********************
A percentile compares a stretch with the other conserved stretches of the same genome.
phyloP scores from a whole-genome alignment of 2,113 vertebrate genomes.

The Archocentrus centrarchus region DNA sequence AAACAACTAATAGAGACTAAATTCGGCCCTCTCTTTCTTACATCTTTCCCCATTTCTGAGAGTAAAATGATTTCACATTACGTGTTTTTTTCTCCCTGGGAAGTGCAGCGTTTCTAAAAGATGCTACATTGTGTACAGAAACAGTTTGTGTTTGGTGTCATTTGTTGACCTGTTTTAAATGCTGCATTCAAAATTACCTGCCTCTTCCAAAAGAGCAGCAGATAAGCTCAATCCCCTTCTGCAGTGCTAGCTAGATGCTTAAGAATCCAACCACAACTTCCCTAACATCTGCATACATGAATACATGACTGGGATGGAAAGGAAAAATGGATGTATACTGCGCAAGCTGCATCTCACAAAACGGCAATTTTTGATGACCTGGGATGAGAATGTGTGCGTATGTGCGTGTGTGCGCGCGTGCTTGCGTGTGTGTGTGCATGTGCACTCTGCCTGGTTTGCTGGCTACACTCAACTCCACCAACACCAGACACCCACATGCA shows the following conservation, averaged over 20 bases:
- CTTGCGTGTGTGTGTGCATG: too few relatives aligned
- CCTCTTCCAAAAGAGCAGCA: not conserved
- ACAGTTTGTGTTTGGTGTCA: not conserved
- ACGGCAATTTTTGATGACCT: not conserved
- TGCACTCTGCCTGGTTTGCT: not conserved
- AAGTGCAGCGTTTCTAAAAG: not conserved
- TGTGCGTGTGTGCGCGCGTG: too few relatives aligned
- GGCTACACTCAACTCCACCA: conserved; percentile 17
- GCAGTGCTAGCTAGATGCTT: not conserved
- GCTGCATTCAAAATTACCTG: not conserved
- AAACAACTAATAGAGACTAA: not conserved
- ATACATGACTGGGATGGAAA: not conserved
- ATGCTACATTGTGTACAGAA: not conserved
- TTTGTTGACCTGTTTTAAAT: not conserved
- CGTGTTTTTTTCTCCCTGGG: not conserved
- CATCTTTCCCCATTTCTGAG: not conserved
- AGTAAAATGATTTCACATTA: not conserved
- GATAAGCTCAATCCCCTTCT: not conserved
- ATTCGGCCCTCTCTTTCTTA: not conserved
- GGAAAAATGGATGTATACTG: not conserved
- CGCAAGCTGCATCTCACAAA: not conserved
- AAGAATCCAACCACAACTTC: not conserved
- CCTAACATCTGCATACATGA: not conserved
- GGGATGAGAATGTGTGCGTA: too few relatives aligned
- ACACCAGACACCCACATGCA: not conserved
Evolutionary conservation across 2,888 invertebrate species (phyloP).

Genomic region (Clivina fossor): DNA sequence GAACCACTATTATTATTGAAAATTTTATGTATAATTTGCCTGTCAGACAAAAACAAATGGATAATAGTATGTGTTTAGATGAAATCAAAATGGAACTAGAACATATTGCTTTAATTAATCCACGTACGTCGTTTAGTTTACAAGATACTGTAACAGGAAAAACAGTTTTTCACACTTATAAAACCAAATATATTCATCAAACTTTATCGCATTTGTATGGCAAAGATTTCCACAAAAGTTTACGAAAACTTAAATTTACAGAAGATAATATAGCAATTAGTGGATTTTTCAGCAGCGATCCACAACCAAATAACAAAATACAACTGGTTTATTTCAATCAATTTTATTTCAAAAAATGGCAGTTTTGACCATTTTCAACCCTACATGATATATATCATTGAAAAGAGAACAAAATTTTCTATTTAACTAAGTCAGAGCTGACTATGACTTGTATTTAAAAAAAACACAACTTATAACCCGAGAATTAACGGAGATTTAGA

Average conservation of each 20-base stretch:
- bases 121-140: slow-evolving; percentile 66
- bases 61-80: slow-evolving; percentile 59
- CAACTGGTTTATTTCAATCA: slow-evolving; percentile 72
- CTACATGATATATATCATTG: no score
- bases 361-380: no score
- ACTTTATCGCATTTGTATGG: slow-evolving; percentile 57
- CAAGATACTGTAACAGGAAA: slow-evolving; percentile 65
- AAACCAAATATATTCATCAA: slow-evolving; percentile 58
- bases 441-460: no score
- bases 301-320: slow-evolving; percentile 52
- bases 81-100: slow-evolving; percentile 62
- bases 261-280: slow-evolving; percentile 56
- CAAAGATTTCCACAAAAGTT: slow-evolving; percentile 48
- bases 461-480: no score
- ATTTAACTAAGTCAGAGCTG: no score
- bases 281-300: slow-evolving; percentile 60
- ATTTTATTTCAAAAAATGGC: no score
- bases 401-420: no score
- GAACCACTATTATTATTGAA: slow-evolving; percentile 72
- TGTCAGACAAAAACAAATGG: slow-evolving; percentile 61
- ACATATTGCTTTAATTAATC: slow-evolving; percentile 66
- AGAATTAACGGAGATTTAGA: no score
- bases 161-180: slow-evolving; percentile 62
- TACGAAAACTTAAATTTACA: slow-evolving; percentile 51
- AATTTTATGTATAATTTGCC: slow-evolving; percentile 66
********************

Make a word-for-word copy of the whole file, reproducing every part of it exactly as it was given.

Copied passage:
A percentile compares a stretch with the other conserved stretches of the same genome.
phyloP scores from a whole-genome alignment of 2,113 vertebrate genomes.

The Archocentrus centrarchus region DNA sequence AAACAACTAATAGAGACTAAATTCGGCCCTCTCTTTCTTACATCTTTCCCCATTTCTGAGAGTAAAATGATTTCACATTACGTGTTTTTTTCTCCCTGGGAAGTGCAGCGTTTCTAAAAGATGCTACATTGTGTACAGAAACAGTTTGTGTTTGGTGTCATTTGTTGACCTGTTTTAAATGCTGCATTCAAAATTACCTGCCTCTTCCAAAAGAGCAGCAGATAAGCTCAATCCCCTTCTGCAGTGCTAGCTAGATGCTTAAGAATCCAACCACAACTTCCCTAACATCTGCATACATGAATACATGACTGGGATGGAAAGGAAAAATGGATGTATACTGCGCAAGCTGCATCTCACAAAACGGCAATTTTTGATGACCTGGGATGAGAATGTGTGCGTATGTGCGTGTGTGCGCGCGTGCTTGCGTGTGTGTGTGCATGTGCACTCTGCCTGGTTTGCTGGCTACACTCAACTCCACCAACACCAGACACCCACATGCA shows the following conservation, averaged over 20 bases:
- CTTGCGTGTGTGTGTGCATG: too few relatives aligned
- CCTCTTCCAAAAGAGCAGCA: not conserved
- ACAGTTTGTGTTTGGTGTCA: not conserved
- ACGGCAATTTTTGATGACCT: not conserved
- TGCACTCTGCCTGGTTTGCT: not conserved
- AAGTGCAGCGTTTCTAAAAG: not conserved
- TGTGCGTGTGTGCGCGCGTG: too few relatives aligned
- GGCTACACTCAACTCCACCA: conserved; percentile 17
- GCAGTGCTAGCTAGATGCTT: not conserved
- GCTGCATTCAAAATTACCTG: not conserved
- AAACAACTAATAGAGACTAA: not conserved
- ATACATGACTGGGATGGAAA: not conserved
- ATGCTACATTGTGTACAGAA: not conserved
- TTTGTTGACCTGTTTTAAAT: not conserved
- CGTGTTTTTTTCTCCCTGGG: not conserved
- CATCTTTCCCCATTTCTGAG: not conserved
- AGTAAAATGATTTCACATTA: not conserved
- GATAAGCTCAATCCCCTTCT: not conserved
- ATTCGGCCCTCTCTTTCTTA: not conserved
- GGAAAAATGGATGTATACTG: not conserved
- CGCAAGCTGCATCTCACAAA: not conserved
- AAGAATCCAACCACAACTTC: not conserved
- CCTAACATCTGCATACATGA: not conserved
- GGGATGAGAATGTGTGCGTA: too few relatives aligned
- ACACCAGACACCCACATGCA: not conserved
Evolutionary conservation across 2,888 invertebrate species (phyloP).

Genomic region (Clivina fossor): DNA sequence GAACCACTATTATTATTGAAAATTTTATGTATAATTTGCCTGTCAGACAAAAACAAATGGATAATAGTATGTGTTTAGATGAAATCAAAATGGAACTAGAACATATTGCTTTAATTAATCCACGTACGTCGTTTAGTTTACAAGATACTGTAACAGGAAAAACAGTTTTTCACACTTATAAAACCAAATATATTCATCAAACTTTATCGCATTTGTATGGCAAAGATTTCCACAAAAGTTTACGAAAACTTAAATTTACAGAAGATAATATAGCAATTAGTGGATTTTTCAGCAGCGATCCACAACCAAATAACAAAATACAACTGGTTTATTTCAATCAATTTTATTTCAAAAAATGGCAGTTTTGACCATTTTCAACCCTACATGATATATATCATTGAAAAGAGAACAAAATTTTCTATTTAACTAAGTCAGAGCTGACTATGACTTGTATTTAAAAAAAACACAACTTATAACCCGAGAATTAACGGAGATTTAGA

Average conservation of each 20-base stretch:
- bases 121-140: slow-evolving; percentile 66
- bases 61-80: slow-evolving; percentile 59
- CAACTGGTTTATTTCAATCA: slow-evolving; percentile 72
- CTACATGATATATATCATTG: no score
- bases 361-380: no score
- ACTTTATCGCATTTGTATGG: slow-evolving; percentile 57
- CAAGATACTGTAACAGGAAA: slow-evolving; percentile 65
- AAACCAAATATATTCATCAA: slow-evolving; percentile 58
- bases 441-460: no score
- bases 301-320: slow-evolving; percentile 52
- bases 81-100: slow-evolving; percentile 62
- bases 261-280: slow-evolving; percentile 56
- CAAAGATTTCCACAAAAGTT: slow-evolving; percentile 48
- bases 461-480: no score
- ATTTAACTAAGTCAGAGCTG: no score
- bases 281-300: slow-evolving; percentile 60
- ATTTTATTTCAAAAAATGGC: no score
- bases 401-420: no score
- GAACCACTATTATTATTGAA: slow-evolving; percentile 72
- TGTCAGACAAAAACAAATGG: slow-evolving; percentile 61
- ACATATTGCTTTAATTAATC: slow-evolving; percentile 66
- AGAATTAACGGAGATTTAGA: no score
- bases 161-180: slow-evolving; percentile 62
- TACGAAAACTTAAATTTACA: slow-evolving; percentile 51
- AATTTTATGTATAATTTGCC: slow-evolving; percentile 66